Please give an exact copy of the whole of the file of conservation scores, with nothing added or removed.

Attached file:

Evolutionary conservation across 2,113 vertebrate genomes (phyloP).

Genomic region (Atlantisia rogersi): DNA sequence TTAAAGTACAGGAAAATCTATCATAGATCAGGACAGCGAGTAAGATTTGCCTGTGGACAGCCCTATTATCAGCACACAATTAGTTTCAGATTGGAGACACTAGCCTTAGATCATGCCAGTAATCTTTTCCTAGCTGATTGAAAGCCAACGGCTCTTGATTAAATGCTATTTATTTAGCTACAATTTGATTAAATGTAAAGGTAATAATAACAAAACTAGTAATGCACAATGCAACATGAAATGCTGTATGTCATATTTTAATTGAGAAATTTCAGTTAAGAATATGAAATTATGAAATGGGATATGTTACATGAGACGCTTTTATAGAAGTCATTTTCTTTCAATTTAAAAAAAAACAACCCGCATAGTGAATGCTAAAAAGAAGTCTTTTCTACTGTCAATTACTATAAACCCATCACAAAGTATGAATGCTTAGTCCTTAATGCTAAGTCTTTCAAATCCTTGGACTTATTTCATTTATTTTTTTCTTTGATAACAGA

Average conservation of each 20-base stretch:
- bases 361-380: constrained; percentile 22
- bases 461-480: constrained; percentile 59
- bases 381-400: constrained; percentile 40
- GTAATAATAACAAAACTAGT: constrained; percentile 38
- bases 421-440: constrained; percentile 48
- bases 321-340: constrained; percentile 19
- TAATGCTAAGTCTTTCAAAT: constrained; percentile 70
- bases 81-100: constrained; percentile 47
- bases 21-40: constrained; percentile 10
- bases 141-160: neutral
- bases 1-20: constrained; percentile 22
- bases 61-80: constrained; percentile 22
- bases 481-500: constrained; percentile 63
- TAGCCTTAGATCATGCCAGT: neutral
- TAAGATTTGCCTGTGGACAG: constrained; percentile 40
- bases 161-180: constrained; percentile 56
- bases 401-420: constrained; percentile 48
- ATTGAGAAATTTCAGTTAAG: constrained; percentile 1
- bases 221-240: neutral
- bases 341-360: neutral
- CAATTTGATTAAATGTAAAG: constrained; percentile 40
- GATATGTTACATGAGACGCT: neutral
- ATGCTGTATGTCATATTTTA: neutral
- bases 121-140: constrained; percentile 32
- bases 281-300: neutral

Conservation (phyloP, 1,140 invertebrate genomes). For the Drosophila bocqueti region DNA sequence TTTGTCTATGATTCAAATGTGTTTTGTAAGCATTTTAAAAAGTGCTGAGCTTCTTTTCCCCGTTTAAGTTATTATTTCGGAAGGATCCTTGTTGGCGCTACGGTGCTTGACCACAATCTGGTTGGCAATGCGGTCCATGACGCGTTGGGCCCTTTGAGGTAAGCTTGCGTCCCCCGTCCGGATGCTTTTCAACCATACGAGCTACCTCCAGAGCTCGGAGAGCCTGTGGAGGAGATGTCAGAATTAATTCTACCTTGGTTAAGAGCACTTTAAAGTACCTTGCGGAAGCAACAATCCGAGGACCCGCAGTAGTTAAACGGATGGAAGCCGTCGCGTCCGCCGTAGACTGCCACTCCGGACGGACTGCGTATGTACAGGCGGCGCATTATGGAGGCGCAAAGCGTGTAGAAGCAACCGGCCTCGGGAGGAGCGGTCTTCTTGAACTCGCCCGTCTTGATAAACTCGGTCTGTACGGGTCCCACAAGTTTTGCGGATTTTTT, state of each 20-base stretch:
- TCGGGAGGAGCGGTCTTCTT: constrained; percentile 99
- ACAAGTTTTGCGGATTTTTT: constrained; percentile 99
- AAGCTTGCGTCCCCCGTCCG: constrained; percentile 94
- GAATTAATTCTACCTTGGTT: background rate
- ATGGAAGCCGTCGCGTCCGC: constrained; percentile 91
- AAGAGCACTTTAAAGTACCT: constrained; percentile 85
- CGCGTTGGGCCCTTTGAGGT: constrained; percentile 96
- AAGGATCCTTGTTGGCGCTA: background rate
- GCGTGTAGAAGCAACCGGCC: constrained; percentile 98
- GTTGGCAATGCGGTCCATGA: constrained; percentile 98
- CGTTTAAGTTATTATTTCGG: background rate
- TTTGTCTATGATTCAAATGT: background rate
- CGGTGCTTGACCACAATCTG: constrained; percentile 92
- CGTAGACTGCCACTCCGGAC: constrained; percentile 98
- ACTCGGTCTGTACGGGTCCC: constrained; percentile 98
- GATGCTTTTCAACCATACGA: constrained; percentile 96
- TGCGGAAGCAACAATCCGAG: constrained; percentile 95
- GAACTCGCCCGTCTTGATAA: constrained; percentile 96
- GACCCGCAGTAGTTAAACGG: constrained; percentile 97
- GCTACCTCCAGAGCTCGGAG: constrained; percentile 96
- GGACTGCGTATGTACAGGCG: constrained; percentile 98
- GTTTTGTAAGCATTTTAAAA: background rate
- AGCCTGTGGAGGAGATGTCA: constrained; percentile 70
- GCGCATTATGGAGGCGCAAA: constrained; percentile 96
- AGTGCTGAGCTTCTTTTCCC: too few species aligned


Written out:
Evolutionary conservation across 2,113 vertebrate genomes (phyloP).

Genomic region (Atlantisia rogersi): DNA sequence TTAAAGTACAGGAAAATCTATCATAGATCAGGACAGCGAGTAAGATTTGCCTGTGGACAGCCCTATTATCAGCACACAATTAGTTTCAGATTGGAGACACTAGCCTTAGATCATGCCAGTAATCTTTTCCTAGCTGATTGAAAGCCAACGGCTCTTGATTAAATGCTATTTATTTAGCTACAATTTGATTAAATGTAAAGGTAATAATAACAAAACTAGTAATGCACAATGCAACATGAAATGCTGTATGTCATATTTTAATTGAGAAATTTCAGTTAAGAATATGAAATTATGAAATGGGATATGTTACATGAGACGCTTTTATAGAAGTCATTTTCTTTCAATTTAAAAAAAAACAACCCGCATAGTGAATGCTAAAAAGAAGTCTTTTCTACTGTCAATTACTATAAACCCATCACAAAGTATGAATGCTTAGTCCTTAATGCTAAGTCTTTCAAATCCTTGGACTTATTTCATTTATTTTTTTCTTTGATAACAGA

Average conservation of each 20-base stretch:
- bases 361-380: constrained; percentile 22
- bases 461-480: constrained; percentile 59
- bases 381-400: constrained; percentile 40
- GTAATAATAACAAAACTAGT: constrained; percentile 38
- bases 421-440: constrained; percentile 48
- bases 321-340: constrained; percentile 19
- TAATGCTAAGTCTTTCAAAT: constrained; percentile 70
- bases 81-100: constrained; percentile 47
- bases 21-40: constrained; percentile 10
- bases 141-160: neutral
- bases 1-20: constrained; percentile 22
- bases 61-80: constrained; percentile 22
- bases 481-500: constrained; percentile 63
- TAGCCTTAGATCATGCCAGT: neutral
- TAAGATTTGCCTGTGGACAG: constrained; percentile 40
- bases 161-180: constrained; percentile 56
- bases 401-420: constrained; percentile 48
- ATTGAGAAATTTCAGTTAAG: constrained; percentile 1
- bases 221-240: neutral
- bases 341-360: neutral
- CAATTTGATTAAATGTAAAG: constrained; percentile 40
- GATATGTTACATGAGACGCT: neutral
- ATGCTGTATGTCATATTTTA: neutral
- bases 121-140: constrained; percentile 32
- bases 281-300: neutral

Conservation (phyloP, 1,140 invertebrate genomes). For the Drosophila bocqueti region DNA sequence TTTGTCTATGATTCAAATGTGTTTTGTAAGCATTTTAAAAAGTGCTGAGCTTCTTTTCCCCGTTTAAGTTATTATTTCGGAAGGATCCTTGTTGGCGCTACGGTGCTTGACCACAATCTGGTTGGCAATGCGGTCCATGACGCGTTGGGCCCTTTGAGGTAAGCTTGCGTCCCCCGTCCGGATGCTTTTCAACCATACGAGCTACCTCCAGAGCTCGGAGAGCCTGTGGAGGAGATGTCAGAATTAATTCTACCTTGGTTAAGAGCACTTTAAAGTACCTTGCGGAAGCAACAATCCGAGGACCCGCAGTAGTTAAACGGATGGAAGCCGTCGCGTCCGCCGTAGACTGCCACTCCGGACGGACTGCGTATGTACAGGCGGCGCATTATGGAGGCGCAAAGCGTGTAGAAGCAACCGGCCTCGGGAGGAGCGGTCTTCTTGAACTCGCCCGTCTTGATAAACTCGGTCTGTACGGGTCCCACAAGTTTTGCGGATTTTTT, state of each 20-base stretch:
- TCGGGAGGAGCGGTCTTCTT: constrained; percentile 99
- ACAAGTTTTGCGGATTTTTT: constrained; percentile 99
- AAGCTTGCGTCCCCCGTCCG: constrained; percentile 94
- GAATTAATTCTACCTTGGTT: background rate
- ATGGAAGCCGTCGCGTCCGC: constrained; percentile 91
- AAGAGCACTTTAAAGTACCT: constrained; percentile 85
- CGCGTTGGGCCCTTTGAGGT: constrained; percentile 96
- AAGGATCCTTGTTGGCGCTA: background rate
- GCGTGTAGAAGCAACCGGCC: constrained; percentile 98
- GTTGGCAATGCGGTCCATGA: constrained; percentile 98
- CGTTTAAGTTATTATTTCGG: background rate
- TTTGTCTATGATTCAAATGT: background rate
- CGGTGCTTGACCACAATCTG: constrained; percentile 92
- CGTAGACTGCCACTCCGGAC: constrained; percentile 98
- ACTCGGTCTGTACGGGTCCC: constrained; percentile 98
- GATGCTTTTCAACCATACGA: constrained; percentile 96
- TGCGGAAGCAACAATCCGAG: constrained; percentile 95
- GAACTCGCCCGTCTTGATAA: constrained; percentile 96
- GACCCGCAGTAGTTAAACGG: constrained; percentile 97
- GCTACCTCCAGAGCTCGGAG: constrained; percentile 96
- GGACTGCGTATGTACAGGCG: constrained; percentile 98
- GTTTTGTAAGCATTTTAAAA: background rate
- AGCCTGTGGAGGAGATGTCA: constrained; percentile 70
- GCGCATTATGGAGGCGCAAA: constrained; percentile 96
- AGTGCTGAGCTTCTTTTCCC: too few species aligned